When I was young, I can’t remember how young exactly, I watched the movie Beyond Rangoon with my parents. It’s a pretty typical American movie in that the protagonist is, of course, American. But I remember this one scene that used to give me chills; in fact, it still gives me chills. The protagonist stumbles upon a protest that centers around a woman I had never heard of before, Aung San Suu Kyi.
When I joined Culture War Reporters and started reading old Fame Day articles the very first person I thought of was her. The only problem was, when I started writing my article I realized that a lot of the references I had were dated. Heck, there was even a movie about her that came out last year that I didn’t even hear about (which isn’t really that surprising considering the amount of time I spend watching movies). I’ve included a trailer of the film below.
Yet despite putting this post aside for awhile I’ve constantly felt pulled back to this article because she may very well be the most inspiring woman I have yet to learn about. Let’s take a quick look at her story.
She was born in 1945. Her brother died of drowning and her father (who was a key actor in securing Myanmar’s independence from Great Britain) was assassinated while she was still a toddler. As an adult she went to university in England where she eventually met and married her husband, Michael Aris. Did I mention she volunteered in reading and companionship programs at the local hospital while doing her graduate studies? She then gave birth to her two children while living in Britain, but returned to Rangoon after her mother had a stroke in 1988.
1988 also happened to be the year that the Burma Socialist Programme Party, which was essentially a military regime, was challenged by peaceful protests. On August 8 hundreds of thousands of people marched to demand a change in government only to be massacred:
“These peaceful demonstrations were violently crushed by army troops who fired relentlessly on the unarmed crowds in Rangoon and other cities killing more than 10,000 student, civilian and Buddhist monk protesters throughout the country. Thousands were arrested.”
Later, “on August 10, soldiers deliberately fired on and killed doctors and nurses treating wounded civilians at Rangoon General Hospital.”
As you can see from the videos, Aung San Suu Kyi was not about to put up with any of that. On September 24th 1988 the National League for Democracy, was formed and Aung San Suu Kyi was appointed General Secretary. On August 26 she spoke out in defence of democracy at the Shwedagon Pagoda Monument in Rangoon to (an estimated) one million protesters. But choosing to stand up against the authoritarian regime would cost her many years of her life.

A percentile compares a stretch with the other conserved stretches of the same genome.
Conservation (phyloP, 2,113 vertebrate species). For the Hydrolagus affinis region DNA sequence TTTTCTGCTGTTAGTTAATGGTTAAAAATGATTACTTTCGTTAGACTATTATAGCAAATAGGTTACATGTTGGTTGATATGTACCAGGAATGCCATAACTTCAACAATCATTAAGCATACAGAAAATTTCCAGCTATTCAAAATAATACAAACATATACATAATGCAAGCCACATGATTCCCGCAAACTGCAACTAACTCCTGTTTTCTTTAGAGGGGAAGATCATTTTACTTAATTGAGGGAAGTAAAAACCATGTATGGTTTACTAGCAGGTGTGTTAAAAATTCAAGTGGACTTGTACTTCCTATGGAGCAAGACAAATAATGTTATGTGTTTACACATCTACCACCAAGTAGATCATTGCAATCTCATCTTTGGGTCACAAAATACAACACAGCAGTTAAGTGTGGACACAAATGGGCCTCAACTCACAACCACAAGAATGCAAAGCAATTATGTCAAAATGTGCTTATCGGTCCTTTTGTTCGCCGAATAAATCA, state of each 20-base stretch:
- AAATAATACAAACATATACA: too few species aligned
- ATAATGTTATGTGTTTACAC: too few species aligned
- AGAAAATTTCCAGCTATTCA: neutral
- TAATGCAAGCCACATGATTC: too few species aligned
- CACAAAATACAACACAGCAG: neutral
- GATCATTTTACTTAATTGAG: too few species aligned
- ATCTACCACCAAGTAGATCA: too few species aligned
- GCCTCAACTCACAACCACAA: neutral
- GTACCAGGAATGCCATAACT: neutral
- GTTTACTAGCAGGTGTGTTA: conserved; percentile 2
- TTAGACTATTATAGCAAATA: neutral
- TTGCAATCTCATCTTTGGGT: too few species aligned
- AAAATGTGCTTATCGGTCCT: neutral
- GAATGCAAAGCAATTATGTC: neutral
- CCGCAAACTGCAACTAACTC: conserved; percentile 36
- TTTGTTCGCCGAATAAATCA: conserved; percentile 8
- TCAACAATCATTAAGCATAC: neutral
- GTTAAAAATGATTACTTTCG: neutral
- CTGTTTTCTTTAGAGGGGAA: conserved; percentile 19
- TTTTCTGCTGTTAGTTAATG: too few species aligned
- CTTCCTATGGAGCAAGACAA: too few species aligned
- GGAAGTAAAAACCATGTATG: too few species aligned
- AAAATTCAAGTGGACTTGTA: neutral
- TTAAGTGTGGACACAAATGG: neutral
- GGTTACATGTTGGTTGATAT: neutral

In 1990 the Burmese Dictatorship caved to international pressure and held an election. Despite banning Aung San Suu Kyi from running for the National League for Democracy, and detaining her, along with other members who were campaigning for the party, the NLD still won a staggering 82% of seats. The dictatorship, however, refused to recognize the results and hand over power.
Aung San Suu Kyi was kept under house arrest until 1995. When she was finally released she was restricted in her travel; while she was allowed to return to England to see her family she would not be allowed to return to Burma once she had left. Faced with the choice between her family and her country, Aung San Suu Kyi remained in Burma, even when her husband died of cancer in 1999. In 2000 she was placed under house arrest once again, the second term of what would eventually be more than 15 years in detention. After a few years of house arrest she would be released, but when she continually defied her travel restrictions in order to meet with her supporters she would be put under detention once again.
On November 13, 2010 she was finally released from detention. After years of attempting a peaceful entrance into Government, Aung San Suu Kyi won a seat in the by-election on April 1, 2012. On July 25th 2012 she made her very first speech in parliament where she called for “laws to protect ethnic minority rights”.
After losing so much to fight for democracy in her country, Aung San Sui Kyi continues to work towards peace in Burma. While her fight has transitioned from the black and white world of a military dictatorship to the more nuanced complications of democratic politics she tirelessly works to bring good to her homeland. So here is to Aung San Suu Kyi, proof that even today there are people willing to make terrible sacrifices in order to fight against injustice.
She’s always been one of my heroines as well. What a model of courage and grace led by a relentless determination for justice. I’ll have to watch that film! Thanks for the update. (And happy marriage!)
Thanks Hannah! So far marriage is pretty great. Haha.